Beginner Tracking - Tips?

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THOaken

Native
Jan 21, 2013
1,299
1
27
England(Scottish Native)
Hello, everyone. I think I'd like to start tracking. This year seems a good year for it as finally I feel comfortable in nature and have moved to a place abundant in woodland habitat.

I've always been inspired by tracking and I thought it's something I'd like to do one day, but I didn't feel comfortable or knowledgeable enough about the outdoors at the time. I think I can say my position has changed in that regard and I feel ready at the start of the new year to researching tracking. I can imagine reading sign of a deer and following it across the woods to find a group standing in a clearing and it's a very pleasant thought. Tracking is obviously very hard to do, but I'm willing to put the effort in and it seems a very rewarding part of Bushcraft or woodland skills at large.

Would anyone be willing to provide resources or tips? I believe there is a certain book that Mr. Mears used when he started, but I can't quite remember the name.

Thank you very much in advance.
 
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Will_

Nomad
Feb 21, 2013
446
3
Dorset
I'm no expert, but if we get snow down here again this year it should make for some really easy tracking, you'll pick up fresh tracks easily, move more quietly and be able to see things like deer more easily because they wont blend in with the snow :D
Last year I was blown away by how my local forest came alive with tracks, I followed them and found all sorts of places and paths that the animals frequent, and I saw so many deer!
When there's no snow, I've found following a set of tracks to be really hard, especially if you're planning to do it fast and quietly enough to actually catch up with the animal!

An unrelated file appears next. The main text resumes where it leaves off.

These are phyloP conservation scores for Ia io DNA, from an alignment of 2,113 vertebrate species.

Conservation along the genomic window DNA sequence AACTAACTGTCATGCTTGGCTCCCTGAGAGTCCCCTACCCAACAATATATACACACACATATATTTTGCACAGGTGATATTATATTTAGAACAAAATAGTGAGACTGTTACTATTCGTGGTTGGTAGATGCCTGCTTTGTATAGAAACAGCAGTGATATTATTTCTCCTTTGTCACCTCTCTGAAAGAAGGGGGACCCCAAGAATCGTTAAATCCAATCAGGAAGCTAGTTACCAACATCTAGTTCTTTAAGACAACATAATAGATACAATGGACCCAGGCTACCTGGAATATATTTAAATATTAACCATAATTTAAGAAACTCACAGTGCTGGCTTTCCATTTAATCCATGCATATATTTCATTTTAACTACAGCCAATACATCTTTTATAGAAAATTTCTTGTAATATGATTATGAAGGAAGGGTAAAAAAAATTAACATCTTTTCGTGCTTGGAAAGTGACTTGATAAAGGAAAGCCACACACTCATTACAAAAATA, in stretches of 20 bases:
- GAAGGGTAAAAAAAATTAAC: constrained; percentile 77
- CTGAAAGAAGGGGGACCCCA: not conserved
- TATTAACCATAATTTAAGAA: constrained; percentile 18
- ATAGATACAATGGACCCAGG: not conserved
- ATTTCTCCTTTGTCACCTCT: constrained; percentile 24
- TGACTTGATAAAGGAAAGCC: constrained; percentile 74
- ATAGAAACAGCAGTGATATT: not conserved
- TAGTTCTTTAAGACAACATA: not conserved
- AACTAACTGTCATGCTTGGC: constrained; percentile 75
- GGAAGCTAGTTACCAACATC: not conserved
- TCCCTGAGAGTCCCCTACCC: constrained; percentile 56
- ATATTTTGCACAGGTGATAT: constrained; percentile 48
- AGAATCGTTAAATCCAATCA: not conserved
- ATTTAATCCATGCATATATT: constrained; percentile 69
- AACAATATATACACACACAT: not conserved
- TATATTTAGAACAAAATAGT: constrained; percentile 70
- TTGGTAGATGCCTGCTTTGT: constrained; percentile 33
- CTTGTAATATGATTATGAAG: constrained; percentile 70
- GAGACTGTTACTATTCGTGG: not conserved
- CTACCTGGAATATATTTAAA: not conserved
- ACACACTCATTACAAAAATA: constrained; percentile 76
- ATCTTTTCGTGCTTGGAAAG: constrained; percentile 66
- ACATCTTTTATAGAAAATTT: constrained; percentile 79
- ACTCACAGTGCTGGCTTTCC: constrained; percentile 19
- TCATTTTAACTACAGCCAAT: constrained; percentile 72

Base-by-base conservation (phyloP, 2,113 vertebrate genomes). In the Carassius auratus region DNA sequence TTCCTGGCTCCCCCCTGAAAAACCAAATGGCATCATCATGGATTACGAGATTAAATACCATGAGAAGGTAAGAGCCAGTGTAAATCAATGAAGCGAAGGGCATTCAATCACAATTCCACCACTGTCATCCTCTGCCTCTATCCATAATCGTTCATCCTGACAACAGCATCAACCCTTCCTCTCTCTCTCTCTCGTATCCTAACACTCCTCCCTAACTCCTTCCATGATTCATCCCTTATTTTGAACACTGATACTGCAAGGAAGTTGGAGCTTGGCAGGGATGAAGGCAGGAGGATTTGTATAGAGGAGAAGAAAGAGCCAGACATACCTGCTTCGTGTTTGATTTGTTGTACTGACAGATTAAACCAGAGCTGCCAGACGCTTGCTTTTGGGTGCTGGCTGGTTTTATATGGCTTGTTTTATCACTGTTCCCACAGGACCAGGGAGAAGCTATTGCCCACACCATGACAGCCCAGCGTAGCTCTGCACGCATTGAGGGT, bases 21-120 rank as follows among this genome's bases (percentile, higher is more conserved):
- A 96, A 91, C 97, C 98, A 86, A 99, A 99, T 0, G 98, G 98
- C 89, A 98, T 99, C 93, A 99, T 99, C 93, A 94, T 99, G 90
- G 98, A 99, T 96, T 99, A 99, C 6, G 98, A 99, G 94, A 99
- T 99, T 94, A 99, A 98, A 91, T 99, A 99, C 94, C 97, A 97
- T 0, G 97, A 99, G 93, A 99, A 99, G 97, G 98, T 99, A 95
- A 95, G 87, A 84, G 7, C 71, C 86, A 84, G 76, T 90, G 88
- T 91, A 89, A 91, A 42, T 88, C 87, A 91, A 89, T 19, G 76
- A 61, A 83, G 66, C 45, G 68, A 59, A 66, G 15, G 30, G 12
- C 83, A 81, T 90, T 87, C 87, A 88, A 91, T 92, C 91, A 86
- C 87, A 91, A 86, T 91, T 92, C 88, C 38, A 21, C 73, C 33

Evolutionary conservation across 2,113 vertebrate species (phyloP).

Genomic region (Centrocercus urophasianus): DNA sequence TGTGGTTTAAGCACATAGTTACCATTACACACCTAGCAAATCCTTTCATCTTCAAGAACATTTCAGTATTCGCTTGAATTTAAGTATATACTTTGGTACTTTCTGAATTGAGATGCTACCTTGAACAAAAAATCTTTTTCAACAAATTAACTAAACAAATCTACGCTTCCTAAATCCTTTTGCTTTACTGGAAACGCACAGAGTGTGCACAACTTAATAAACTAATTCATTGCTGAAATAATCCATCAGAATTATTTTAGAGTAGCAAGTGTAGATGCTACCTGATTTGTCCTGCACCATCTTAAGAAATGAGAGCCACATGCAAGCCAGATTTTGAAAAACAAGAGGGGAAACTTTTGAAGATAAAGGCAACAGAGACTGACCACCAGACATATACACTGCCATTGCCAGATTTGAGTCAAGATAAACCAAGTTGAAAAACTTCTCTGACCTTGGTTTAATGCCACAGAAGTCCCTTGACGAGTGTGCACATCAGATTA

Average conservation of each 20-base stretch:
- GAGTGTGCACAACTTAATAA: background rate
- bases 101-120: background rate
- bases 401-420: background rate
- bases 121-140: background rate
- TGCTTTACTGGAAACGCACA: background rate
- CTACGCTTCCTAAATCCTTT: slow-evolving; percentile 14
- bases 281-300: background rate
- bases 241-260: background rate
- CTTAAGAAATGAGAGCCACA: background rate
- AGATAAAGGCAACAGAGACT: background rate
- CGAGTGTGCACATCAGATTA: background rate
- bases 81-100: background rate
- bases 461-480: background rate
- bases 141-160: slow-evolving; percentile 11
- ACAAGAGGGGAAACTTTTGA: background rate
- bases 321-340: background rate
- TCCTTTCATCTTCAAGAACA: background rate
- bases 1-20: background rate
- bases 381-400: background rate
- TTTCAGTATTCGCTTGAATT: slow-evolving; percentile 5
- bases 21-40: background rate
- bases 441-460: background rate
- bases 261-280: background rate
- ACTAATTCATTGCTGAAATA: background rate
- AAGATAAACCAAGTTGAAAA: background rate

But finding tracks that are used every day (routes down to water or places where they jump ditches/fences etc.) is quite a good way to spot them. Either wait quietly in a good concealed spot for a few hours, or just keep coming back to the same area, stopping 200 metres short and then creeping in.
I say get out and start practicing :D Most of all, don't be disappointed when you don't see anything. That's what makes it so special when you do see something, right? Otherwise we'd just go to the zoo!
 

THOaken

Native
Jan 21, 2013
1,299
1
27
England(Scottish Native)
I'm no expert, but if we get snow down here again this year it should make for some really easy tracking, you'll pick up fresh tracks easily, move more quietly and be able to see things like deer more easily because they wont blend in with the snow :D
Last year I was blown away by how my local forest came alive with tracks, I followed them and found all sorts of places and paths that the animals frequent, and I saw so many deer!
When there's no snow, I've found following a set of tracks to be really hard, especially if you're planning to do it fast and quietly enough to actually catch up with the animal!